CM . . .
. Volume XXII Number 21. . . .February 5, 2016
Nadia L. Hohn. Illustrated by Irene Luxbacher.
Toronto, ON: Groundwood/House of Anansi Press, 2016.
32 pp., hardcover & pdf, $18.95 (hc.).
ISBN 978-1-55498-754-2 (hc.), ISBN 978-1-55498-755-9 (pdf).
Preschool-grade 2 / Ages 3-9.
Review by Mę-Linh Lę.
“Who looking so lovely? Girl, this costume look better than ever,” Grandma say, and she is right. I am even more beautiful than the peacock in my dreams.
The Caribbean and Canada; a daughter separated from her mother; the dream of a beautiful dress to show off for Carnival. This is the story beautifully recounted in Malaika’s Costume.
Malaika, a young girl living with her grandma in the Caribbean, desperately misses her mother who has moved to Canada to help make a better life for her family. This book recounts Malaika’s experiences as she deals with the highs and lows of creating a costume for the first Carnival without her mother. The text and artwork unfold solely from Malaika’s perspective and are the perfect medium for experiencing the story. Her ways of viewing the world, such as cold and snowy Canada where the “snow look like coconut sky juice”, perfectly demonstrate the wonder of a child’s viewpoint.
The illustrations, done by Governor-General Literary Award finalist Irene Luxbacher, are done in mixed media, graphite, and oils on paper. These richly coloured imaginings leap off the page and cover every available surface. With a recurring background of lined paper to suggest the numerous letters written and sent between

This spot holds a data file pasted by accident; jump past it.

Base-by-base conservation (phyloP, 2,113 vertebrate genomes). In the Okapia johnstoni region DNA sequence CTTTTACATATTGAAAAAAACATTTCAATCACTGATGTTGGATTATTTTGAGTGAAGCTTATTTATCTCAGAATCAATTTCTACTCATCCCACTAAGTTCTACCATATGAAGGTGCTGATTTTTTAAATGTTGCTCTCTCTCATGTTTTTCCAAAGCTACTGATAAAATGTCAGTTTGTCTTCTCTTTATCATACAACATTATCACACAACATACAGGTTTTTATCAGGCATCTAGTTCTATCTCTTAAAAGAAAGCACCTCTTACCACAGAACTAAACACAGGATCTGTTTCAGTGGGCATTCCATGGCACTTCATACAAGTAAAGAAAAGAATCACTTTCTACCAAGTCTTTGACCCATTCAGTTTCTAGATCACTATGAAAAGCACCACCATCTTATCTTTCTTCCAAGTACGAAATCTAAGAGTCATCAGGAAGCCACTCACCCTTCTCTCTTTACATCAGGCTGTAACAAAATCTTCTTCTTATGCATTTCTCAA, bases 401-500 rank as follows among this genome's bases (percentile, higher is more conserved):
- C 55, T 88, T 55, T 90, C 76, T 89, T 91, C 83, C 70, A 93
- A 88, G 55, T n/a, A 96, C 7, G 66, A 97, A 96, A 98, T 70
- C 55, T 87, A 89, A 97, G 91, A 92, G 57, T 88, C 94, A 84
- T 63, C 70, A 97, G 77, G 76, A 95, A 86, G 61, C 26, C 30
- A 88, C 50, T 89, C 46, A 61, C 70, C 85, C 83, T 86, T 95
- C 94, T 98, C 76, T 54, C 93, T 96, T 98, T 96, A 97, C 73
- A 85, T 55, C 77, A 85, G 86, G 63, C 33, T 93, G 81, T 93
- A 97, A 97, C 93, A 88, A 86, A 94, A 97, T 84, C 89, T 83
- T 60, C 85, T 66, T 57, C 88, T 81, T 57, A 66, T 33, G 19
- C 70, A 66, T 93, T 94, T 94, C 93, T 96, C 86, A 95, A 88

and her mother, the artwork does a superb job of capturing the tropical feel of the island, the colourful costumes of the Carnival, and daily life in the village.
The story is an excellent opportunity for parents to explore cultural diversity with their children. Any chance to learn about how children live in other countries, whether it is the foods they eat, the landscape that surrounds them, or the events they celebrate, are all chances to broaden a child’s world. The definitions provided for (potentially) unfamiliar terms are a welcome addition.
During the first read, the patois used can be a bit jarring and almost feel overdone. Subsequent readings, however, soon show that the language used adds to the charm of the story and is another well-chosen way to demonstrate the richness of cultural diversity, the characters, and their story.
Overall, Malaika’s Costume is a highly recommended story that celebrates the different cultures of the world and the emotional journey of a young child.
Mę-Linh Lę is a health sciences librarian at the University of Manitoba. She spends a lot of time negotiating "How many books?" with her two young sons.
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